Licensing fees for model planes?

Pentagon vs. Hobby Shops

Should defense manufacturers be able to charge royalties for model makers who make kits of their products?

Murdoc thinks not. At least not as long as the product was purchased by the US government with public dollars.

I’m no lawyer, and I don’t even play one on the internet. But this doesn’t seem right.

Incidentally, Murdoc’s first model kit was an Me 109. I’m not sure how that happened. It was a gift, I think.

Not much later, I built an F-16 (in the red-white-and-blue marketing colors) and pretended that the Viper shot that Messerschmitt down about a hundred times. The X-Wing, the F4F Wildcat, the F4, the Harrier, and the USS Arizona all shot down the 109. Heck, I even let the MiG-25 shoot down the 109. Then the F-16 shot down the MiG.

Ah, the good old days. Joys of youth and daydreams of glory. Wild stories spun by a young boy’s imagination.

I sure wish that I had been paying royalties on those kits to help support defense contractors.

Comments

  1. Funny, Murdoc. My first model was a B-47, so you know I’m older than you. I just built a F-15E Strike Eagle for my 9 year old nephew. Korean made, highly detailed and warped like heck. I had to use six large paper clamps just to mate the fuselage halves. Can do. And yes, I agree with you about the royalties issue.

  2. Well, as a contractor…………I can always use extra cash! LOL! What?? Oh, I actually have to work for the company that makes the full size aircraft to get the licensing fee. Never mind then! I think it sounds pretty stupid too.

  3. It’s all because the model trains company’s lost their case, and now pay royalties to BNSF, C&O, etc. Some model kits already have a ‘Licensed By….’ comment on them- the major manufactures blinked early. Just what a struggling industry needs- more expenses and regulations. And don’t think older planes are safe- if, for instance, Boeing wants a piece of the P-51 action, they can get it. (North American built the P-51, which became Rockwell, which was devoured by Boeing)

  4. This is not a model. It was done by a vet of wars long ago and far away to support those now in the field or at home waiting for the next rotation. The author of I Wanna Go Home: http://powerandcontrol.blogspot.com/2007/10/i-wanna-go-home.html Karridine, has authorized me to give away 1,000 free copies of the song to our men and women in the military for personal use only. However, recipients of a free copy can let anybody listen to it if they want. Members of the military can put it on their i-pod, use it on their computer, or make one CD. You can find out how to get a free copy at: http://powerandcontrol.blogspot.com/2007/10/1000-free-copies.html If you want a copy for review e-mail me. My e-mail address is on the sidebar.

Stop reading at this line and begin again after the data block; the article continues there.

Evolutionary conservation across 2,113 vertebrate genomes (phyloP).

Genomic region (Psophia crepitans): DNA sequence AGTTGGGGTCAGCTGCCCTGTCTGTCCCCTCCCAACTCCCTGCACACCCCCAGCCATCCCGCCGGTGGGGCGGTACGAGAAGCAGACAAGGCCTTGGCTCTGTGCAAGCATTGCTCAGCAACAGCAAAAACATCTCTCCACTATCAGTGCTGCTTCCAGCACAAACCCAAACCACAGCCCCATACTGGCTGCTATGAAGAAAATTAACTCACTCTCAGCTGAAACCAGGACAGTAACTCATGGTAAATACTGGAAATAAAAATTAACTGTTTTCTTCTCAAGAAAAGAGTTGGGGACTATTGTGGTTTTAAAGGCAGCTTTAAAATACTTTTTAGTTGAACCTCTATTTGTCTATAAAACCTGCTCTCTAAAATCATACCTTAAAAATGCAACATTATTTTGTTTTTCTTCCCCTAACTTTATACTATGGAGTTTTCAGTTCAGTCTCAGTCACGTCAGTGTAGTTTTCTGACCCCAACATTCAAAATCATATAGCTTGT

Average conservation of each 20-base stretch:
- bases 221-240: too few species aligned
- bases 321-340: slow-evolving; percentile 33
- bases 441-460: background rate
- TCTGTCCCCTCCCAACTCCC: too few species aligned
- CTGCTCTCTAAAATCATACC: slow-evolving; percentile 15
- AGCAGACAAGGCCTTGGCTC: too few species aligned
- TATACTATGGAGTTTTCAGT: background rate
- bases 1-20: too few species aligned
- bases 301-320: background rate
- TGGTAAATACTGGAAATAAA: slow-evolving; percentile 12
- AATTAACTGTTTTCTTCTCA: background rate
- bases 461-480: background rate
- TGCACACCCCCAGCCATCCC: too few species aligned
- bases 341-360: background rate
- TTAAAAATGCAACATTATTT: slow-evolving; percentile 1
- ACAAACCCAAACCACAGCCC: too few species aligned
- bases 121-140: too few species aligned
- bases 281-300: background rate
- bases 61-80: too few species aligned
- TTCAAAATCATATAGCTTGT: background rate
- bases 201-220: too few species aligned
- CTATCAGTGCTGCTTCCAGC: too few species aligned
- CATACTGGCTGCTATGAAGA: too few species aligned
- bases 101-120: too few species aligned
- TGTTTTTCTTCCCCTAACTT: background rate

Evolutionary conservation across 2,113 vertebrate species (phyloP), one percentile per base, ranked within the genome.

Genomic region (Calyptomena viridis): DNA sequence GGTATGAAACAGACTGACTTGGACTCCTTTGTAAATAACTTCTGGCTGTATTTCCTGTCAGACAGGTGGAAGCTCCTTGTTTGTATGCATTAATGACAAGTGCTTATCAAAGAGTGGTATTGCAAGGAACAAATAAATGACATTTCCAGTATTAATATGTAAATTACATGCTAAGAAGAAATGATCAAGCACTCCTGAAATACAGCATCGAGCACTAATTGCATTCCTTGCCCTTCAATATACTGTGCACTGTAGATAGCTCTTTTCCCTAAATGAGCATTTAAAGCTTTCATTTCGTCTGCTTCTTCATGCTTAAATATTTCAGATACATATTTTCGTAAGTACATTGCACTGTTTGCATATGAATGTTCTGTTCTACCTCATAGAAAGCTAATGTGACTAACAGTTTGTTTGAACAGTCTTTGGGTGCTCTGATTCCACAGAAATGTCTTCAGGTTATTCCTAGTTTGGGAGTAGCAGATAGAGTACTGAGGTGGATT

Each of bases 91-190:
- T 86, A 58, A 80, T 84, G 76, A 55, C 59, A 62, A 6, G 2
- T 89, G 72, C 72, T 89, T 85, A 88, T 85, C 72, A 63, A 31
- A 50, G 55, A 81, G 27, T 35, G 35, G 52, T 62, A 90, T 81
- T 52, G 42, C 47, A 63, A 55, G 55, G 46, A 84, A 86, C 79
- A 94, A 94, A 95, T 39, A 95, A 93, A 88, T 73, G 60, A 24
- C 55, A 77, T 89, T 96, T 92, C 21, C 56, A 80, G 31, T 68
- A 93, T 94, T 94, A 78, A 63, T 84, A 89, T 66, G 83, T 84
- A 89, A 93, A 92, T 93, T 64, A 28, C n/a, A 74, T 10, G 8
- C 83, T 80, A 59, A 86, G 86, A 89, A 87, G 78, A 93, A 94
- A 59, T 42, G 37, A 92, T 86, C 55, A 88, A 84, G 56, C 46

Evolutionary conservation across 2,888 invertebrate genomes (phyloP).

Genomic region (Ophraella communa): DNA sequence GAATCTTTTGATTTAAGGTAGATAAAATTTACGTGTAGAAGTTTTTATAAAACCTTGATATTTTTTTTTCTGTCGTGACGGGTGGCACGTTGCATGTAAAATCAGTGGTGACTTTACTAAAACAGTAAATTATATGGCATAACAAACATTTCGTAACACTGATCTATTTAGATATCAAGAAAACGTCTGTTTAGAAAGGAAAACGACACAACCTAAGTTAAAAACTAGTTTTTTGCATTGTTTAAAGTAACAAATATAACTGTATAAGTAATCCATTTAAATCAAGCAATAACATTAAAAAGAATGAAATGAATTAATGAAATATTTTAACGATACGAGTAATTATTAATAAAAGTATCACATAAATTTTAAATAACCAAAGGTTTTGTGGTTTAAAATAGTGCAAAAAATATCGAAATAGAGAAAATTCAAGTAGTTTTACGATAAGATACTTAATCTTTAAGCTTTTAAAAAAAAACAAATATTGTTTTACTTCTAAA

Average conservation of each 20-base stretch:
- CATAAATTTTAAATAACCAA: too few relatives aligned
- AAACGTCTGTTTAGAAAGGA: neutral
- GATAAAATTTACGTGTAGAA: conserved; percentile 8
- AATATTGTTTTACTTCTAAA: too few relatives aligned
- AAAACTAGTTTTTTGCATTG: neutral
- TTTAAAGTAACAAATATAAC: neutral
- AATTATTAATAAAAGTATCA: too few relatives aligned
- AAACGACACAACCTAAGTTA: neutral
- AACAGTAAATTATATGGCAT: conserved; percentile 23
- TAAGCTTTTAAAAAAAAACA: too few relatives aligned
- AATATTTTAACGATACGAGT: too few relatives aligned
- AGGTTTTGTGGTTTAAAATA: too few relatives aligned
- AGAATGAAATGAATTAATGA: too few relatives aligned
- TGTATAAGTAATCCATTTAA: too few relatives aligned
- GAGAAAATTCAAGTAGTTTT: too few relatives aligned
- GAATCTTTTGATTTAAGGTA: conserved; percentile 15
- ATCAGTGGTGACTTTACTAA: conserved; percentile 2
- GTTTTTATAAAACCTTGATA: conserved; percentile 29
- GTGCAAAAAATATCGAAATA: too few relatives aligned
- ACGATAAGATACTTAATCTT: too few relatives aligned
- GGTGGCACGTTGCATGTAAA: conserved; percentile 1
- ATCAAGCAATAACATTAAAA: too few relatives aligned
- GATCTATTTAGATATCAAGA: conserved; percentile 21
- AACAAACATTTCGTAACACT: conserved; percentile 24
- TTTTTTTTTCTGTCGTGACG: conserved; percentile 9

5. MO, I think I had that same F-16 model. Circa 1976-77. I didn’t build it, as I was only about 5, but got it assembled from…I dunno, an uncle maybe. Well, its provenance is irrelevant, as I destroyed it by throwing it against the outside wall of the apartment building my mom and I lived in at the time. Man, it was cool to see the ‘battle damage’ getting worse and worse with each throw…

  6. I find it hard to justify that a design, funded with public monies, is allowed to be copyrighted and used as a bludgeon to squeeze more money out of that same public’s wallet… – SJS

  7. I personally feel that they whole system by which we issue copyrights and patents has gotten completely out of hand. This has mainly been the doing of the courts which have effectively been allowed to write the laws through their application of legal precedence. Funny how that does not appear in the Constitution anywhere, nor will you ever be allowed to vote on litigation by legal precedence. One more way you can serve the judicial oligarchy. That being said, the design of the F-14, F-15, F-16, F-17/18, F-22 and F-23 were paid for by your tax dollars, however, most airplane designs prior to those were funded by the manufacturers themselves. If anyone should have a right to them, it should be the manufacturers themselves. Otherwise, if they’re going to start taking some copyrights, why not take them all away? Or perhaps the US Congress could do their job per the US Constitution and start making our laws and quit letting the judicial branch do it for them. Yeah, I know, what a radical idea actually reading the Constitution and doing what it says…

  8. Or perhaps the US Congress could do their job per the US Constitution and start making our laws and quit letting the judicial branch do it for them. Yeah, I know, what a radical idea actually reading the Constitution and doing what it says… No room for crazytalk here, Dfens.

  9. This is a subject the keeps coming up on modelling boards. Apparently some in the defense industry are going crazy with delusions of free money. One source claimed that a contractor was demanding $40 per kit from a kit that only cost $15. Supposedly Boeing is demanding that the royalties be back paid for all B-17 kits ever produced by Revell and Monogram. Can you imagine trying to find records of how many kits were produced? I believe the whole thing is out of hand, but will not get better, since most Congressmen are lawyers and they protect their own (when’s the last time Congress passed meaningful tort reform?).